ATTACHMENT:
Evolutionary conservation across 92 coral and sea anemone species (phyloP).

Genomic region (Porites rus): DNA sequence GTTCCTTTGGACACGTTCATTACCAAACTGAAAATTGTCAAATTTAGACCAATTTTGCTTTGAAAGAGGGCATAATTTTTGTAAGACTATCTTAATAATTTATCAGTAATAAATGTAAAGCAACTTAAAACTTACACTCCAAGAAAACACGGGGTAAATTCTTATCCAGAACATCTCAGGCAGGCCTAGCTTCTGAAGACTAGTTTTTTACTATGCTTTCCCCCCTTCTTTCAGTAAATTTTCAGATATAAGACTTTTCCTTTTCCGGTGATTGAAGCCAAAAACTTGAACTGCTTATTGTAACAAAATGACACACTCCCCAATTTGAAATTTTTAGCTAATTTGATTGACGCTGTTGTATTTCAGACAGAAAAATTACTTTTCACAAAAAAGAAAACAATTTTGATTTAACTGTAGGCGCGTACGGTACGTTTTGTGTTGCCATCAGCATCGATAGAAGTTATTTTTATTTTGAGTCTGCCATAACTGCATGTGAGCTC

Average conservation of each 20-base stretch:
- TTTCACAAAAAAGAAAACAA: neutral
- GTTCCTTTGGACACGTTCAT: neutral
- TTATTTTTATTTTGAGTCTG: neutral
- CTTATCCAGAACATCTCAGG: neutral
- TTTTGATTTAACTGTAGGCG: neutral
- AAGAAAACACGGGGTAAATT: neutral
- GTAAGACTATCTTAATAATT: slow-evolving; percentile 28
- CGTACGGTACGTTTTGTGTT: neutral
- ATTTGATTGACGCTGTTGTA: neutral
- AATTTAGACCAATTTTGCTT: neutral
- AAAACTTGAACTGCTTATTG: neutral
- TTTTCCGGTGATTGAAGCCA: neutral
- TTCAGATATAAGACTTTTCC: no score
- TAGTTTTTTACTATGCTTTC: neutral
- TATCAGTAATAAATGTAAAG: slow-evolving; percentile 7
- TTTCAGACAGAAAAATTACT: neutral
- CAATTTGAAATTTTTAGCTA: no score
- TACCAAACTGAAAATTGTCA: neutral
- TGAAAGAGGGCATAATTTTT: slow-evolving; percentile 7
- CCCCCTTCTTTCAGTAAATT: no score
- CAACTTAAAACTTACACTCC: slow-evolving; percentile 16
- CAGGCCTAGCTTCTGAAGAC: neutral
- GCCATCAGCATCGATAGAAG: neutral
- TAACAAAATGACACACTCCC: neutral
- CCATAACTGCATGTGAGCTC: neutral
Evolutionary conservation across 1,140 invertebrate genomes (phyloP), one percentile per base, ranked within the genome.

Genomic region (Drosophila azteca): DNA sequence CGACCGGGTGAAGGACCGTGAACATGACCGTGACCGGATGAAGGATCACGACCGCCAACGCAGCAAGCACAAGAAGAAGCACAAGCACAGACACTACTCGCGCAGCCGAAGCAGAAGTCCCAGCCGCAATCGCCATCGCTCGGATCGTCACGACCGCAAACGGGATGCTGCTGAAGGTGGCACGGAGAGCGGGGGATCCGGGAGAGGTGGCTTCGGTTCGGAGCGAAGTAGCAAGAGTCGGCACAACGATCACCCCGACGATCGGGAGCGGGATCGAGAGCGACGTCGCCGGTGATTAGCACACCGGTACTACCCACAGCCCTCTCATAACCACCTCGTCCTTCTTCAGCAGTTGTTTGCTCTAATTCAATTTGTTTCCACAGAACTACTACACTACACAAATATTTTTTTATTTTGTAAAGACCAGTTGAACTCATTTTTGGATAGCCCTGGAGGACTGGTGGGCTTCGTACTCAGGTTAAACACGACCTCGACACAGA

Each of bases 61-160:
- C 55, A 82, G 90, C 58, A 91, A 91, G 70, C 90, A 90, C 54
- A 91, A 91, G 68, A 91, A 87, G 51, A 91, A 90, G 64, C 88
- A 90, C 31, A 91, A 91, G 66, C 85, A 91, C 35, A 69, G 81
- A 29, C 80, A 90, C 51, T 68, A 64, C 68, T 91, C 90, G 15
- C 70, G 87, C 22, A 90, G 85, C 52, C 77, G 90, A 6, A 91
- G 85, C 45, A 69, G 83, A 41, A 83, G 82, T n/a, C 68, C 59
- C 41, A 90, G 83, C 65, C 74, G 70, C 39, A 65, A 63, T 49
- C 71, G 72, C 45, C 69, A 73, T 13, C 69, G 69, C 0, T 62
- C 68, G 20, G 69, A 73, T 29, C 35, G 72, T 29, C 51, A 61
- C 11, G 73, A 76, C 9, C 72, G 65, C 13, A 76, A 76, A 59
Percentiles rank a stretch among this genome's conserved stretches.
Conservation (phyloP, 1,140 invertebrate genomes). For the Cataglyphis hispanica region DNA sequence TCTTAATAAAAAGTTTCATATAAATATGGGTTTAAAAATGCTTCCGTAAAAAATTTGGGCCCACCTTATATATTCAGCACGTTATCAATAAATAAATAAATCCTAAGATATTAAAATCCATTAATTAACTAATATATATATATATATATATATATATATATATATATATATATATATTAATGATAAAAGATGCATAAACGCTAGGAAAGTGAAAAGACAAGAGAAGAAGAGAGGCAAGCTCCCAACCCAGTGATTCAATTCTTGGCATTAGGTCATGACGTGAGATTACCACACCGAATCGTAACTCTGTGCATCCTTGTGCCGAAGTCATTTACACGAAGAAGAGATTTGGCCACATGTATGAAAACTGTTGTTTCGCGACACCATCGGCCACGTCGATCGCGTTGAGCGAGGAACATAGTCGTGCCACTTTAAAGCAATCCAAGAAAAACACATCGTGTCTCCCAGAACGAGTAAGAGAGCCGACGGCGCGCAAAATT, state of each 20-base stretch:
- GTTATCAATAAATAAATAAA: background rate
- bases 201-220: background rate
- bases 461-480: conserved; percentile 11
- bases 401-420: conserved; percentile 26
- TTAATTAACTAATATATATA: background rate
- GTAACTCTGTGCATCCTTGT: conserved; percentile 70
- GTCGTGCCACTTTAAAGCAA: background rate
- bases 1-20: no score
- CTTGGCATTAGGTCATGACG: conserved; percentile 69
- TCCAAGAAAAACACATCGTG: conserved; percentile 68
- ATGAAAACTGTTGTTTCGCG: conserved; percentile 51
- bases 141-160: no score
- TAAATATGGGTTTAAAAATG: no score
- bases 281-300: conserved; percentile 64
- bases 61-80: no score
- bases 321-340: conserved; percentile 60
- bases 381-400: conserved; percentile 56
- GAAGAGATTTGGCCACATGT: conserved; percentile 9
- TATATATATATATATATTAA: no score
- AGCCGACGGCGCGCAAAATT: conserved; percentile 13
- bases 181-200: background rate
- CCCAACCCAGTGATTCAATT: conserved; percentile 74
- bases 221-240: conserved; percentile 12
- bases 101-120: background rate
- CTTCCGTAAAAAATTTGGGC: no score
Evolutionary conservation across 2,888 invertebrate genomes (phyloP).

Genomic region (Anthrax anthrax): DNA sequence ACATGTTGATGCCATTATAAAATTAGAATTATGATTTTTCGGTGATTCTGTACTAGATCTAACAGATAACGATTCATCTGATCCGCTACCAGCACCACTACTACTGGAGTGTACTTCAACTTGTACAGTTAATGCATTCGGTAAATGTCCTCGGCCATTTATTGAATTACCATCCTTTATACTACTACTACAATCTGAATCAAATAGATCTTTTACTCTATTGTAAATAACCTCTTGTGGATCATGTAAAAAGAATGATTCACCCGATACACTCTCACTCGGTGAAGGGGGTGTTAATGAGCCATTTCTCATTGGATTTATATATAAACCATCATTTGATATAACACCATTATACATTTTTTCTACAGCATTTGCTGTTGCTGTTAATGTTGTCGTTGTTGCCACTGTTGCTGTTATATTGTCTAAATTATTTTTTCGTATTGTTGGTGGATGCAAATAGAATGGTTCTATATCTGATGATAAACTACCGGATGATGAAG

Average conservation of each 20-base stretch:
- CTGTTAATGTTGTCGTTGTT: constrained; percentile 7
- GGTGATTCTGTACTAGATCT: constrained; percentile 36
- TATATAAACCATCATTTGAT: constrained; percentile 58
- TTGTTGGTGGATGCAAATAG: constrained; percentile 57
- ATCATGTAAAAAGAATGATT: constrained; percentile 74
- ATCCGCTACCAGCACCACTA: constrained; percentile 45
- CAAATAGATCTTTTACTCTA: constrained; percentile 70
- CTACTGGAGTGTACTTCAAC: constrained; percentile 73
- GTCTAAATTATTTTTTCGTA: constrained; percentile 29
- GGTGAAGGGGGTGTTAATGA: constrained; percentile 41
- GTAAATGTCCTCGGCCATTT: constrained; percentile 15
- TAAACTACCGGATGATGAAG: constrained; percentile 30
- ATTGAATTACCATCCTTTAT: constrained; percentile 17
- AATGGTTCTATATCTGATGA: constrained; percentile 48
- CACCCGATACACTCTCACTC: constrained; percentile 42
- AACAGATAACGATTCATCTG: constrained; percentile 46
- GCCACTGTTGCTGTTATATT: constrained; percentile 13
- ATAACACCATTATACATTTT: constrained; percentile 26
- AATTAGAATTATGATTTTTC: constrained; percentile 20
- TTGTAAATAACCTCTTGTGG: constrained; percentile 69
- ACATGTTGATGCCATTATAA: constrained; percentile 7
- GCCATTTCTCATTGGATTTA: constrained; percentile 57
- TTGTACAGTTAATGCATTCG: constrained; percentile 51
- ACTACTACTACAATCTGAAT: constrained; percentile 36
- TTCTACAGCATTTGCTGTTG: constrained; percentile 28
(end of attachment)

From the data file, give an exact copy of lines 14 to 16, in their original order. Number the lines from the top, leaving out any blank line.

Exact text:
- AAAACTTGAACTGCTTATTG: neutral
- TTTTCCGGTGATTGAAGCCA: neutral
- TTCAGATATAAGACTTTTCC: no score